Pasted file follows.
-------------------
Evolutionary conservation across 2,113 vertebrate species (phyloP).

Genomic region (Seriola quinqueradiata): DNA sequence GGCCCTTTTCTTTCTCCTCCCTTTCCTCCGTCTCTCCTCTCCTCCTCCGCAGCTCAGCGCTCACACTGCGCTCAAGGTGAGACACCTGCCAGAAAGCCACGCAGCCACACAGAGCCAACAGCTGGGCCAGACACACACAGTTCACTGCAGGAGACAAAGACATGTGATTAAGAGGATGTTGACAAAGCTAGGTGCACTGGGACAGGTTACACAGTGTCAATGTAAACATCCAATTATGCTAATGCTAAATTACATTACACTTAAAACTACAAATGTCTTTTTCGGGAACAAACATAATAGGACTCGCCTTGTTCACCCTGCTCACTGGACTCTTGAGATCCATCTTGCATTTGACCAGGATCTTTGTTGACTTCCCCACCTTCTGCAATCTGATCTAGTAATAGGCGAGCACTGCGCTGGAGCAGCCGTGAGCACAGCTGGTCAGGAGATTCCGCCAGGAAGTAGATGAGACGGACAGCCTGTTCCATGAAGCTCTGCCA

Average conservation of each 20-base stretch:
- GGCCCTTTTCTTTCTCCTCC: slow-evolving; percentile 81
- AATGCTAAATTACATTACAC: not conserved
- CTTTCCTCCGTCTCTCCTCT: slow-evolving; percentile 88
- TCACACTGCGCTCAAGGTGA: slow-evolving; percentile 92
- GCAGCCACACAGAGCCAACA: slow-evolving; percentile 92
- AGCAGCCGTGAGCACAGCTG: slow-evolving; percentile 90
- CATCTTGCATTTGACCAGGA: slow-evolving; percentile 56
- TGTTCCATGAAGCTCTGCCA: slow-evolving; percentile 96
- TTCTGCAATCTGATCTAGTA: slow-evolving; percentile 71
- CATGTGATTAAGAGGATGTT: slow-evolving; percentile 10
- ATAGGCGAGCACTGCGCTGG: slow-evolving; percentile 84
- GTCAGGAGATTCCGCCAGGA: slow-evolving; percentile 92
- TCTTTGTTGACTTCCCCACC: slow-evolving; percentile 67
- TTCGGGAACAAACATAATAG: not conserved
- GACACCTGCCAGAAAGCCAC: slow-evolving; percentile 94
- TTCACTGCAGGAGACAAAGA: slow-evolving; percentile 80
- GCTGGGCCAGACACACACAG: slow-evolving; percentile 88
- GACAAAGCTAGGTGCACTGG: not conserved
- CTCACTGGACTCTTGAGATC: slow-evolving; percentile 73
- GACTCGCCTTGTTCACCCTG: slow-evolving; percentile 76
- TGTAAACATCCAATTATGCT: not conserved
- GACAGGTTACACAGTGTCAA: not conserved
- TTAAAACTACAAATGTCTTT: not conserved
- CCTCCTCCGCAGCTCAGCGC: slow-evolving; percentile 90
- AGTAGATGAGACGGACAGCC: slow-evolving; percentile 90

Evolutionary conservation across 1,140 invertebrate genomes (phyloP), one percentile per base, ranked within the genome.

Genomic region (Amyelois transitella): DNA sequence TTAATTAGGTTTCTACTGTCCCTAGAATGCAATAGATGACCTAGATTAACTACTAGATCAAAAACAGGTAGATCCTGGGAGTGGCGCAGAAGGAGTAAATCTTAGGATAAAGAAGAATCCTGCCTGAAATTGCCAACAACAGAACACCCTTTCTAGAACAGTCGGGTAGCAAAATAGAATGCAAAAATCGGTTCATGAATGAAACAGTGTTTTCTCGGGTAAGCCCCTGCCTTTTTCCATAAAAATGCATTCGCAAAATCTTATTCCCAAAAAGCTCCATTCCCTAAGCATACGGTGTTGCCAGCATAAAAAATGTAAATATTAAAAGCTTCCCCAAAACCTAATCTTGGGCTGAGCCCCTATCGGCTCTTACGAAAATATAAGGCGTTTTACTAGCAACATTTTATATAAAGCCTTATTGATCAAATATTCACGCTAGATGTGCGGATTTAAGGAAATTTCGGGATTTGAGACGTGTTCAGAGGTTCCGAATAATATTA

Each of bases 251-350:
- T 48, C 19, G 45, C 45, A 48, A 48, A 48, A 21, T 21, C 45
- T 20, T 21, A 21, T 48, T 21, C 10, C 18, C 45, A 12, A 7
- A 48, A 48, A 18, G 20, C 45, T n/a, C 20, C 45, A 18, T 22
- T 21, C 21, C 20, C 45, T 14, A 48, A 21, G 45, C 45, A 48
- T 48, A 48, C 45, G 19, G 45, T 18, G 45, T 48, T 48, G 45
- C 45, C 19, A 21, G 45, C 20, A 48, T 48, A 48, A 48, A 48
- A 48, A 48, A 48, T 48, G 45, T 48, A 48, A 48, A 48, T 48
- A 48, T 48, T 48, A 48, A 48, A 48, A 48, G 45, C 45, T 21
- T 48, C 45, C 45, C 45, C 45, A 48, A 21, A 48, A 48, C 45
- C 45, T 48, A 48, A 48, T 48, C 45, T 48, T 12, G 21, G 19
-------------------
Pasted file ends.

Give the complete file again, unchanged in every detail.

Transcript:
Evolutionary conservation across 2,113 vertebrate species (phyloP).

Genomic region (Seriola quinqueradiata): DNA sequence GGCCCTTTTCTTTCTCCTCCCTTTCCTCCGTCTCTCCTCTCCTCCTCCGCAGCTCAGCGCTCACACTGCGCTCAAGGTGAGACACCTGCCAGAAAGCCACGCAGCCACACAGAGCCAACAGCTGGGCCAGACACACACAGTTCACTGCAGGAGACAAAGACATGTGATTAAGAGGATGTTGACAAAGCTAGGTGCACTGGGACAGGTTACACAGTGTCAATGTAAACATCCAATTATGCTAATGCTAAATTACATTACACTTAAAACTACAAATGTCTTTTTCGGGAACAAACATAATAGGACTCGCCTTGTTCACCCTGCTCACTGGACTCTTGAGATCCATCTTGCATTTGACCAGGATCTTTGTTGACTTCCCCACCTTCTGCAATCTGATCTAGTAATAGGCGAGCACTGCGCTGGAGCAGCCGTGAGCACAGCTGGTCAGGAGATTCCGCCAGGAAGTAGATGAGACGGACAGCCTGTTCCATGAAGCTCTGCCA

Average conservation of each 20-base stretch:
- GGCCCTTTTCTTTCTCCTCC: slow-evolving; percentile 81
- AATGCTAAATTACATTACAC: not conserved
- CTTTCCTCCGTCTCTCCTCT: slow-evolving; percentile 88
- TCACACTGCGCTCAAGGTGA: slow-evolving; percentile 92
- GCAGCCACACAGAGCCAACA: slow-evolving; percentile 92
- AGCAGCCGTGAGCACAGCTG: slow-evolving; percentile 90
- CATCTTGCATTTGACCAGGA: slow-evolving; percentile 56
- TGTTCCATGAAGCTCTGCCA: slow-evolving; percentile 96
- TTCTGCAATCTGATCTAGTA: slow-evolving; percentile 71
- CATGTGATTAAGAGGATGTT: slow-evolving; percentile 10
- ATAGGCGAGCACTGCGCTGG: slow-evolving; percentile 84
- GTCAGGAGATTCCGCCAGGA: slow-evolving; percentile 92
- TCTTTGTTGACTTCCCCACC: slow-evolving; percentile 67
- TTCGGGAACAAACATAATAG: not conserved
- GACACCTGCCAGAAAGCCAC: slow-evolving; percentile 94
- TTCACTGCAGGAGACAAAGA: slow-evolving; percentile 80
- GCTGGGCCAGACACACACAG: slow-evolving; percentile 88
- GACAAAGCTAGGTGCACTGG: not conserved
- CTCACTGGACTCTTGAGATC: slow-evolving; percentile 73
- GACTCGCCTTGTTCACCCTG: slow-evolving; percentile 76
- TGTAAACATCCAATTATGCT: not conserved
- GACAGGTTACACAGTGTCAA: not conserved
- TTAAAACTACAAATGTCTTT: not conserved
- CCTCCTCCGCAGCTCAGCGC: slow-evolving; percentile 90
- AGTAGATGAGACGGACAGCC: slow-evolving; percentile 90

Evolutionary conservation across 1,140 invertebrate genomes (phyloP), one percentile per base, ranked within the genome.

Genomic region (Amyelois transitella): DNA sequence TTAATTAGGTTTCTACTGTCCCTAGAATGCAATAGATGACCTAGATTAACTACTAGATCAAAAACAGGTAGATCCTGGGAGTGGCGCAGAAGGAGTAAATCTTAGGATAAAGAAGAATCCTGCCTGAAATTGCCAACAACAGAACACCCTTTCTAGAACAGTCGGGTAGCAAAATAGAATGCAAAAATCGGTTCATGAATGAAACAGTGTTTTCTCGGGTAAGCCCCTGCCTTTTTCCATAAAAATGCATTCGCAAAATCTTATTCCCAAAAAGCTCCATTCCCTAAGCATACGGTGTTGCCAGCATAAAAAATGTAAATATTAAAAGCTTCCCCAAAACCTAATCTTGGGCTGAGCCCCTATCGGCTCTTACGAAAATATAAGGCGTTTTACTAGCAACATTTTATATAAAGCCTTATTGATCAAATATTCACGCTAGATGTGCGGATTTAAGGAAATTTCGGGATTTGAGACGTGTTCAGAGGTTCCGAATAATATTA

Each of bases 251-350:
- T 48, C 19, G 45, C 45, A 48, A 48, A 48, A 21, T 21, C 45
- T 20, T 21, A 21, T 48, T 21, C 10, C 18, C 45, A 12, A 7
- A 48, A 48, A 18, G 20, C 45, T n/a, C 20, C 45, A 18, T 22
- T 21, C 21, C 20, C 45, T 14, A 48, A 21, G 45, C 45, A 48
- T 48, A 48, C 45, G 19, G 45, T 18, G 45, T 48, T 48, G 45
- C 45, C 19, A 21, G 45, C 20, A 48, T 48, A 48, A 48, A 48
- A 48, A 48, A 48, T 48, G 45, T 48, A 48, A 48, A 48, T 48
- A 48, T 48, T 48, A 48, A 48, A 48, A 48, G 45, C 45, T 21
- T 48, C 45, C 45, C 45, C 45, A 48, A 21, A 48, A 48, C 45
- C 45, T 48, A 48, A 48, T 48, C 45, T 48, T 12, G 21, G 19